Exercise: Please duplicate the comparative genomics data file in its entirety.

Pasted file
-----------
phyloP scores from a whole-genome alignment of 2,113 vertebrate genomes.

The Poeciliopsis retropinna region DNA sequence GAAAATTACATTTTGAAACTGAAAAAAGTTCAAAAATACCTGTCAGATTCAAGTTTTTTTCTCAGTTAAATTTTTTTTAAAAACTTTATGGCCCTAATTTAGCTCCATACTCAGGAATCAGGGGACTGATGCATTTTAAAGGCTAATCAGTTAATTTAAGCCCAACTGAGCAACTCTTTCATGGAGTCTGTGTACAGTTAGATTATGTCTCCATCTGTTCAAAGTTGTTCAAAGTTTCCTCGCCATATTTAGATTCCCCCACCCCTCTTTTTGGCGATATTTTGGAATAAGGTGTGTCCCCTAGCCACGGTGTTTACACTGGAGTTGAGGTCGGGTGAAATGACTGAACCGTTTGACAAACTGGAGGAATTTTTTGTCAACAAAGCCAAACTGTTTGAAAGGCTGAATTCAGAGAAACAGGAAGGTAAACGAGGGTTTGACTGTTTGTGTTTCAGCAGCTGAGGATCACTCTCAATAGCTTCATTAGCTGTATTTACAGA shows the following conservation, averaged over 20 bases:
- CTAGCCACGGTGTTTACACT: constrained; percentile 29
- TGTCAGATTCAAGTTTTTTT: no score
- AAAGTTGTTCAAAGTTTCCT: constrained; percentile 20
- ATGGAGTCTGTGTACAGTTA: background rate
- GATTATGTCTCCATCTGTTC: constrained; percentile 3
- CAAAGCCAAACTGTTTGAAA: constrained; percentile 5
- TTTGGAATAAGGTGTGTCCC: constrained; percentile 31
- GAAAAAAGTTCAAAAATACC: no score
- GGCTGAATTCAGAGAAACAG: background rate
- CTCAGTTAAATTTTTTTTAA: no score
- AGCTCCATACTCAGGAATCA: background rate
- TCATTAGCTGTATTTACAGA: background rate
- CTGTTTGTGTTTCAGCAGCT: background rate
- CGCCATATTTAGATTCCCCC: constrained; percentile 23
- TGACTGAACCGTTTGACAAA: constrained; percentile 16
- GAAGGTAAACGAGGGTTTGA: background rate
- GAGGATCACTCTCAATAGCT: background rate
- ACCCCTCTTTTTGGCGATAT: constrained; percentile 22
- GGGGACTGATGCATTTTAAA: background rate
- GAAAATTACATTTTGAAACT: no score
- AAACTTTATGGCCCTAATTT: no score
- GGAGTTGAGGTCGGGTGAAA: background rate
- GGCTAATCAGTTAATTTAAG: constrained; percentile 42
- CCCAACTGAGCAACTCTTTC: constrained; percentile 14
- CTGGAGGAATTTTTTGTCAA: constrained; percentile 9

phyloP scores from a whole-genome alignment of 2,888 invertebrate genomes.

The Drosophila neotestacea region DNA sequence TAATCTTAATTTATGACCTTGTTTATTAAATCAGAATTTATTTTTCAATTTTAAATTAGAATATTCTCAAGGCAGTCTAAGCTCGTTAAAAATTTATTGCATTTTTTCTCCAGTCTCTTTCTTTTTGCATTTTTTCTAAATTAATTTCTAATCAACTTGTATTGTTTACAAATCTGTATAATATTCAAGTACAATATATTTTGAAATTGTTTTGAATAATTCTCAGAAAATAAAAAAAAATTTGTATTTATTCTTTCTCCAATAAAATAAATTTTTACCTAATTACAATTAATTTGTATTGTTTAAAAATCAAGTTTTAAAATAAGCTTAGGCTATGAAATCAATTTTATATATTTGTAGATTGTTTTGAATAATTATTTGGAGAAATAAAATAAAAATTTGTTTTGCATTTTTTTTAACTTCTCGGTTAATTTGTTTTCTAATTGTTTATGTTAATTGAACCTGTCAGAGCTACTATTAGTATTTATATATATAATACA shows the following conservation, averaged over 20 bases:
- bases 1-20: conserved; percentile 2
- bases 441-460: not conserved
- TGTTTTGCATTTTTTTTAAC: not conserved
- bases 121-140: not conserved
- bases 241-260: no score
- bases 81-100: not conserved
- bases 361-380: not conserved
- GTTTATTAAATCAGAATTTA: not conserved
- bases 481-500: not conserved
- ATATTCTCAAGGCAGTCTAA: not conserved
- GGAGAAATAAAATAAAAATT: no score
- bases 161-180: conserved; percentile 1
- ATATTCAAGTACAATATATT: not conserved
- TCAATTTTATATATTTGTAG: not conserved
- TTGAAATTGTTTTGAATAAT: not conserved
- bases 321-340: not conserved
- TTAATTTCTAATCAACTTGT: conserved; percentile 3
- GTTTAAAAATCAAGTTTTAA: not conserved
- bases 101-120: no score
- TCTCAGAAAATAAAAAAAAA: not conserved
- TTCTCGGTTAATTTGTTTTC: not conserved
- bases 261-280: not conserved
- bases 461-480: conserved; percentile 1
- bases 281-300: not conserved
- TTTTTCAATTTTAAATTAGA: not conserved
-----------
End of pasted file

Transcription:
phyloP scores from a whole-genome alignment of 2,113 vertebrate genomes.

The Poeciliopsis retropinna region DNA sequence GAAAATTACATTTTGAAACTGAAAAAAGTTCAAAAATACCTGTCAGATTCAAGTTTTTTTCTCAGTTAAATTTTTTTTAAAAACTTTATGGCCCTAATTTAGCTCCATACTCAGGAATCAGGGGACTGATGCATTTTAAAGGCTAATCAGTTAATTTAAGCCCAACTGAGCAACTCTTTCATGGAGTCTGTGTACAGTTAGATTATGTCTCCATCTGTTCAAAGTTGTTCAAAGTTTCCTCGCCATATTTAGATTCCCCCACCCCTCTTTTTGGCGATATTTTGGAATAAGGTGTGTCCCCTAGCCACGGTGTTTACACTGGAGTTGAGGTCGGGTGAAATGACTGAACCGTTTGACAAACTGGAGGAATTTTTTGTCAACAAAGCCAAACTGTTTGAAAGGCTGAATTCAGAGAAACAGGAAGGTAAACGAGGGTTTGACTGTTTGTGTTTCAGCAGCTGAGGATCACTCTCAATAGCTTCATTAGCTGTATTTACAGA shows the following conservation, averaged over 20 bases:
- CTAGCCACGGTGTTTACACT: constrained; percentile 29
- TGTCAGATTCAAGTTTTTTT: no score
- AAAGTTGTTCAAAGTTTCCT: constrained; percentile 20
- ATGGAGTCTGTGTACAGTTA: background rate
- GATTATGTCTCCATCTGTTC: constrained; percentile 3
- CAAAGCCAAACTGTTTGAAA: constrained; percentile 5
- TTTGGAATAAGGTGTGTCCC: constrained; percentile 31
- GAAAAAAGTTCAAAAATACC: no score
- GGCTGAATTCAGAGAAACAG: background rate
- CTCAGTTAAATTTTTTTTAA: no score
- AGCTCCATACTCAGGAATCA: background rate
- TCATTAGCTGTATTTACAGA: background rate
- CTGTTTGTGTTTCAGCAGCT: background rate
- CGCCATATTTAGATTCCCCC: constrained; percentile 23
- TGACTGAACCGTTTGACAAA: constrained; percentile 16
- GAAGGTAAACGAGGGTTTGA: background rate
- GAGGATCACTCTCAATAGCT: background rate
- ACCCCTCTTTTTGGCGATAT: constrained; percentile 22
- GGGGACTGATGCATTTTAAA: background rate
- GAAAATTACATTTTGAAACT: no score
- AAACTTTATGGCCCTAATTT: no score
- GGAGTTGAGGTCGGGTGAAA: background rate
- GGCTAATCAGTTAATTTAAG: constrained; percentile 42
- CCCAACTGAGCAACTCTTTC: constrained; percentile 14
- CTGGAGGAATTTTTTGTCAA: constrained; percentile 9

phyloP scores from a whole-genome alignment of 2,888 invertebrate genomes.

The Drosophila neotestacea region DNA sequence TAATCTTAATTTATGACCTTGTTTATTAAATCAGAATTTATTTTTCAATTTTAAATTAGAATATTCTCAAGGCAGTCTAAGCTCGTTAAAAATTTATTGCATTTTTTCTCCAGTCTCTTTCTTTTTGCATTTTTTCTAAATTAATTTCTAATCAACTTGTATTGTTTACAAATCTGTATAATATTCAAGTACAATATATTTTGAAATTGTTTTGAATAATTCTCAGAAAATAAAAAAAAATTTGTATTTATTCTTTCTCCAATAAAATAAATTTTTACCTAATTACAATTAATTTGTATTGTTTAAAAATCAAGTTTTAAAATAAGCTTAGGCTATGAAATCAATTTTATATATTTGTAGATTGTTTTGAATAATTATTTGGAGAAATAAAATAAAAATTTGTTTTGCATTTTTTTTAACTTCTCGGTTAATTTGTTTTCTAATTGTTTATGTTAATTGAACCTGTCAGAGCTACTATTAGTATTTATATATATAATACA shows the following conservation, averaged over 20 bases:
- bases 1-20: conserved; percentile 2
- bases 441-460: not conserved
- TGTTTTGCATTTTTTTTAAC: not conserved
- bases 121-140: not conserved
- bases 241-260: no score
- bases 81-100: not conserved
- bases 361-380: not conserved
- GTTTATTAAATCAGAATTTA: not conserved
- bases 481-500: not conserved
- ATATTCTCAAGGCAGTCTAA: not conserved
- GGAGAAATAAAATAAAAATT: no score
- bases 161-180: conserved; percentile 1
- ATATTCAAGTACAATATATT: not conserved
- TCAATTTTATATATTTGTAG: not conserved
- TTGAAATTGTTTTGAATAAT: not conserved
- bases 321-340: not conserved
- TTAATTTCTAATCAACTTGT: conserved; percentile 3
- GTTTAAAAATCAAGTTTTAA: not conserved
- bases 101-120: no score
- TCTCAGAAAATAAAAAAAAA: not conserved
- TTCTCGGTTAATTTGTTTTC: not conserved
- bases 261-280: not conserved
- bases 461-480: conserved; percentile 1
- bases 281-300: not conserved
- TTTTTCAATTTTAAATTAGA: not conserved